News Local

Renfrew not running from the fire, sticks to decision to can 61-year-old chief

By Tom Spears, Postmedia Network

Outgoing fire chief Guy Longtin

Outgoing fire chief Guy Longtin

RENFREW - The Town of Renfrew is sticking to its guns and forcing its 61-year-old fire chief to retire against his will, saying he's too old to take command at a fire scene.
Regular firefighters have to retire by age 60 in Ontario, as the law considers that they may not have the required stamina as they get older.
But outgoing chief Guy Longtin, a 26-year veteran as Renfrew's chief, says that rule doesn't apply to chiefs, whose role is administrative.
Yes it does, says the town.
Lawyers are busy advising both sides. Longtin's lawyer gave the town a deadline of high noon Friday to apologize and give Longtin his job back.
But as noon passed, the town's human resources committee was still meeting.
The town reeve emerged later to say the town is still going about the process of recruiting a new chief, and that the decision is final.
Reeve Peter Emon said that in a small fire department like Renfrew's, even the chief may be called to take command at a fire scene or other major emergency.
"The case law around front-line firefighters also addresses people who have incident-command responsibilities," he said in an interview. "A small department like ours, there's a likelihood that the chief would be incident command. He is directing staff.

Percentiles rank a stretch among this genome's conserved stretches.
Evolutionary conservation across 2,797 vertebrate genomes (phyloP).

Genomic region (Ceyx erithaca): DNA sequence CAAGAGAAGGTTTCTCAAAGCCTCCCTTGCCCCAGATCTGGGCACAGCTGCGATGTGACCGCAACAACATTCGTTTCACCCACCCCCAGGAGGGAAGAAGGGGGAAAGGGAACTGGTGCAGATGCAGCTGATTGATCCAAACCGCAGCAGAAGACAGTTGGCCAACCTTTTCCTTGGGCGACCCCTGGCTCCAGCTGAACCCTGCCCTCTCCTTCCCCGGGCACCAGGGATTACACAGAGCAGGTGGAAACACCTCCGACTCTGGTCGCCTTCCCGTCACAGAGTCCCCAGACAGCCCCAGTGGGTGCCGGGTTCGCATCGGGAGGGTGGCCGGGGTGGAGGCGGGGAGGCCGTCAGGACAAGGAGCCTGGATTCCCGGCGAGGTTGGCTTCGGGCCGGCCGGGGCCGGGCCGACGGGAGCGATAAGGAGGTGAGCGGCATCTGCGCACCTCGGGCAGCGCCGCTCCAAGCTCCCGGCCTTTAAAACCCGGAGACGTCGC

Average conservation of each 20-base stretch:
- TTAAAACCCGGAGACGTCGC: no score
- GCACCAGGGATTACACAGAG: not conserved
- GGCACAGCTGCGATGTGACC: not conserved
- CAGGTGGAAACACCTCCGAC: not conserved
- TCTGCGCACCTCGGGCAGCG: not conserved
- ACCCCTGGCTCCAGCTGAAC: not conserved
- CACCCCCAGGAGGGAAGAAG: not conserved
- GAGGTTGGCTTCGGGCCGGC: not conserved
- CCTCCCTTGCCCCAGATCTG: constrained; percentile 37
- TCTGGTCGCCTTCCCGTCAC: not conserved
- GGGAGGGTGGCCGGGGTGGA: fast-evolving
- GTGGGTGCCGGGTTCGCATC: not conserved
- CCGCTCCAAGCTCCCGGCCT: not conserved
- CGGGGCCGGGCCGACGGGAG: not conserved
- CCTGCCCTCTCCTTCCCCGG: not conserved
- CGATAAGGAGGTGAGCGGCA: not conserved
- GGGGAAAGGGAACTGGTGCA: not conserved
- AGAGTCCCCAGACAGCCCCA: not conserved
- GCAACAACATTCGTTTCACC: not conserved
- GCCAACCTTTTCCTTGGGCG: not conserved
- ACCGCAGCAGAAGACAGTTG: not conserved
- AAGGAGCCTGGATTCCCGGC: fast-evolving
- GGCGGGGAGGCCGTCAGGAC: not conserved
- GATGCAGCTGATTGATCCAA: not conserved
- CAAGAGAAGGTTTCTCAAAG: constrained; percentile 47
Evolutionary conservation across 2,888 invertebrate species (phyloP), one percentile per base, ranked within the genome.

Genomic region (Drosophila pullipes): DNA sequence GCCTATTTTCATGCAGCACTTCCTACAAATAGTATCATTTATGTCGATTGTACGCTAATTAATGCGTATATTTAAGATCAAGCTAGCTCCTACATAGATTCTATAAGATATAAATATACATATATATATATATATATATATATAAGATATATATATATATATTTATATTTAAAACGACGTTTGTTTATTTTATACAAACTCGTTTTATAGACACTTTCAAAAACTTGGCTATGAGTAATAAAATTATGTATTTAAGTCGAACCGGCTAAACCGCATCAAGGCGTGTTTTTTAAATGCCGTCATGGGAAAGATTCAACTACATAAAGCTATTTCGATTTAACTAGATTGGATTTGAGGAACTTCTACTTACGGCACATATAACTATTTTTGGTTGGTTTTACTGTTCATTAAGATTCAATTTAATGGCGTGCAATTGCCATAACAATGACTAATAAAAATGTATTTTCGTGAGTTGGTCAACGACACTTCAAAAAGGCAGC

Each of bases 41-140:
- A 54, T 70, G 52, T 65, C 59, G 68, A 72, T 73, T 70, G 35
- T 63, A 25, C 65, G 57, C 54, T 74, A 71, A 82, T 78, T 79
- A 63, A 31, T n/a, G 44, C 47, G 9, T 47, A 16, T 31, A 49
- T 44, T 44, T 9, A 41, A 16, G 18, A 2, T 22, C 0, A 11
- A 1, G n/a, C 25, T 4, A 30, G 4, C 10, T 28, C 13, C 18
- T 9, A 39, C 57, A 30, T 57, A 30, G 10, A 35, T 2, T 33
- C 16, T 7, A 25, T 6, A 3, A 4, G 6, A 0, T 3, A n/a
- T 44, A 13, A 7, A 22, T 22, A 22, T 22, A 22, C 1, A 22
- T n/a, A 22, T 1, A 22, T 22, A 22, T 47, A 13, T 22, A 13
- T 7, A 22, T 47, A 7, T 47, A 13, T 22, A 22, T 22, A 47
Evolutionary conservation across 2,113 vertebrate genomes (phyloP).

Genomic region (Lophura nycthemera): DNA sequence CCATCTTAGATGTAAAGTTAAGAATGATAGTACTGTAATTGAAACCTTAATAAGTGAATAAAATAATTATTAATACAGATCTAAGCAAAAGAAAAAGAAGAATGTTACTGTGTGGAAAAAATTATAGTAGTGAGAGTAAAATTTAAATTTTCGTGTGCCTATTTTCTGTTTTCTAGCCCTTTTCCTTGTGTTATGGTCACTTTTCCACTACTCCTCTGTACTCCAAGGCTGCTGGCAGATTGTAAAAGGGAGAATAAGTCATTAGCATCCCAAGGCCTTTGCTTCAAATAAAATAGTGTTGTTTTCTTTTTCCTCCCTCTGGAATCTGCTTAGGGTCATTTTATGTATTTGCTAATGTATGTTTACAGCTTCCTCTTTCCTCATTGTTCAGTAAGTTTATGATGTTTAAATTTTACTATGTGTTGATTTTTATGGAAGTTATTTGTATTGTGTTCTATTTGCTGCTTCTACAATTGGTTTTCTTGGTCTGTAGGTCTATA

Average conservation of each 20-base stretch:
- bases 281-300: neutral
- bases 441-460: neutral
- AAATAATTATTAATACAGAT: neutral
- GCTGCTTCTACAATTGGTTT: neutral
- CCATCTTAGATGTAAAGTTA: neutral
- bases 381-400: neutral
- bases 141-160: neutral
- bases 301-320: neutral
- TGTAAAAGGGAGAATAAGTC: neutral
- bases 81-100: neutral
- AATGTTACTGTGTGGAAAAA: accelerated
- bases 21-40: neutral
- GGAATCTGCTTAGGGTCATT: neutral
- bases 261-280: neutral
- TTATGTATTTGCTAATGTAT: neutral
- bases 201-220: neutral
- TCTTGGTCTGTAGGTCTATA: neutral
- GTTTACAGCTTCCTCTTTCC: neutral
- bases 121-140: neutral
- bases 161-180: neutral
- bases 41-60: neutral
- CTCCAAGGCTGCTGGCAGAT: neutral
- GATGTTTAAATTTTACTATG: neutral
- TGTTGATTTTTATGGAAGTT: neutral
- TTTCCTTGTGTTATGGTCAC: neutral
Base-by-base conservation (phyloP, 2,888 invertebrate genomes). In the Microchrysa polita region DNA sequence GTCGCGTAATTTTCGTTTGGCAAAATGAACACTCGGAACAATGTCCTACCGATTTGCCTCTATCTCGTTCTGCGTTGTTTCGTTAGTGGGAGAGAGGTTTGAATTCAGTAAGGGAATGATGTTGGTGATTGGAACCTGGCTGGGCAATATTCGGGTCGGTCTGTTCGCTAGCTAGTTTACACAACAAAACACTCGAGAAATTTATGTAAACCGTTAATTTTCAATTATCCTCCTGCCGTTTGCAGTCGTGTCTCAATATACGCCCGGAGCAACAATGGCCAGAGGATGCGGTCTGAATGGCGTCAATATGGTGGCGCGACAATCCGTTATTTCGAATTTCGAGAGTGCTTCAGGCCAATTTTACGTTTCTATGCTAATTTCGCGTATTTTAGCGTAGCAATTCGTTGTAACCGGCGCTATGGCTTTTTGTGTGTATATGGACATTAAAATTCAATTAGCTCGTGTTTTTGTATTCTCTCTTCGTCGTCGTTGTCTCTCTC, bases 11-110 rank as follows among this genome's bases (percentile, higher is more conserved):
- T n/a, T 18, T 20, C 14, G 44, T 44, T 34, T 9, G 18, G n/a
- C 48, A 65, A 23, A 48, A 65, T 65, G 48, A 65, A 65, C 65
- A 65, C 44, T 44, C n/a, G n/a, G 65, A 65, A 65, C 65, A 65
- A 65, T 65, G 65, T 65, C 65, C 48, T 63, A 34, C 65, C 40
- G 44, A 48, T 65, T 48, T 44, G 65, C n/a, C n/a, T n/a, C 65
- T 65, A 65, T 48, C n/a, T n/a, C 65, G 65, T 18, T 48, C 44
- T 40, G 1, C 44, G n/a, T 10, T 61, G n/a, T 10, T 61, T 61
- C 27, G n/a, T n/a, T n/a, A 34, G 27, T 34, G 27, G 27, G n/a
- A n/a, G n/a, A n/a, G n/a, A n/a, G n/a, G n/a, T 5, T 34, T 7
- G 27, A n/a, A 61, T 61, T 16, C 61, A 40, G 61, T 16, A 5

"We are going to honour our contractual (obligations) and obligations under statute as well. We feel comfortable that we have followed the applicable Canadian and Ontario laws."
Asked how the town would react if Longtin sues, he said, "That's his prerogative. ... If someone has a mindset that they are going to proceed to court, it is not our duty to dissuade them."
The committee that met Friday morning has three members. The full town council has seven.
Longtin's lawyer said in a letter to council that Longtin had no advance warning of his impending termination, and that his firing is “a serious and offensive affront to every older worker in the province.”
The lawyer, Bruce Savigny, could not be reached Friday.
Longtin announced on Facebook that, "It is my intention to hold the Town of Renfrew, and its responsible decision-makers, fully accountable for their illegal actions. In moving forward with this case, it is my intention to speak not only for myself, but for other older workers across the province, who deserve to be judged by the quality of their workplace contributions, not simply by the numbers on their birth certificates.”

Featured Businesses

Go to the Marketplace »